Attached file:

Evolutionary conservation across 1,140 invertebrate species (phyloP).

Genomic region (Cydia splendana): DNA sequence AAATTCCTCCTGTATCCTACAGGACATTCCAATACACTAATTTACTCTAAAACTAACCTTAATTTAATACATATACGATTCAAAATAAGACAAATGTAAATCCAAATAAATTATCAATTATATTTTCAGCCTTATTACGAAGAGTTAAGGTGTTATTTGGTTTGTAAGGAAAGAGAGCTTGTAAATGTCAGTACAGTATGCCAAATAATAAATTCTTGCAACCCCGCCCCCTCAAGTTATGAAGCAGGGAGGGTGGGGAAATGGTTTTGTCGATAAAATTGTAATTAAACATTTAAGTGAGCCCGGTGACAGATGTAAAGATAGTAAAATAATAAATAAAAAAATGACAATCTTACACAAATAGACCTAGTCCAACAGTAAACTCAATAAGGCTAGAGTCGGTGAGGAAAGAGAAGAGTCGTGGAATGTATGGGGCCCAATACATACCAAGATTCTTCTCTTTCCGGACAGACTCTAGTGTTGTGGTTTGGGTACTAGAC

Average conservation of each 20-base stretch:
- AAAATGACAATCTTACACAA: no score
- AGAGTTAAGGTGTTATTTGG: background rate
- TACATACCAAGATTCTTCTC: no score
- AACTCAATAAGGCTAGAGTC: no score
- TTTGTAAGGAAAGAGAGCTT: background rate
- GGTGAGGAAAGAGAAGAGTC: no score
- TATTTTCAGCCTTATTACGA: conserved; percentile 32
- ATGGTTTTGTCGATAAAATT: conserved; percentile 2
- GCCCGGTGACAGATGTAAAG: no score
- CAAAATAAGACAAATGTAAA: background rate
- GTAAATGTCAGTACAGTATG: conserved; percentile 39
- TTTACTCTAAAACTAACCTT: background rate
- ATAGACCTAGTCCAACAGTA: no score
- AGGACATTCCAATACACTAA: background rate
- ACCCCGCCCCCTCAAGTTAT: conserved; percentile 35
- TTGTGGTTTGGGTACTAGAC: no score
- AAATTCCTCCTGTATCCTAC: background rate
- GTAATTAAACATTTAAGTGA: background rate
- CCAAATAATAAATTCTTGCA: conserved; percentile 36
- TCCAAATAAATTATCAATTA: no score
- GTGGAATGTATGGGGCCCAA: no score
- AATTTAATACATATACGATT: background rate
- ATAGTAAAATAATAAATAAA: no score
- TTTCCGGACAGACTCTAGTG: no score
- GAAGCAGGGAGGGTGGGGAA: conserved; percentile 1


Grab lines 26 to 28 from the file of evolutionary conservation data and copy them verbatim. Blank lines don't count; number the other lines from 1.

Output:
- ATAGTAAAATAATAAATAAA: no score
- TTTCCGGACAGACTCTAGTG: no score
- GAAGCAGGGAGGGTGGGGAA: conserved; percentile 1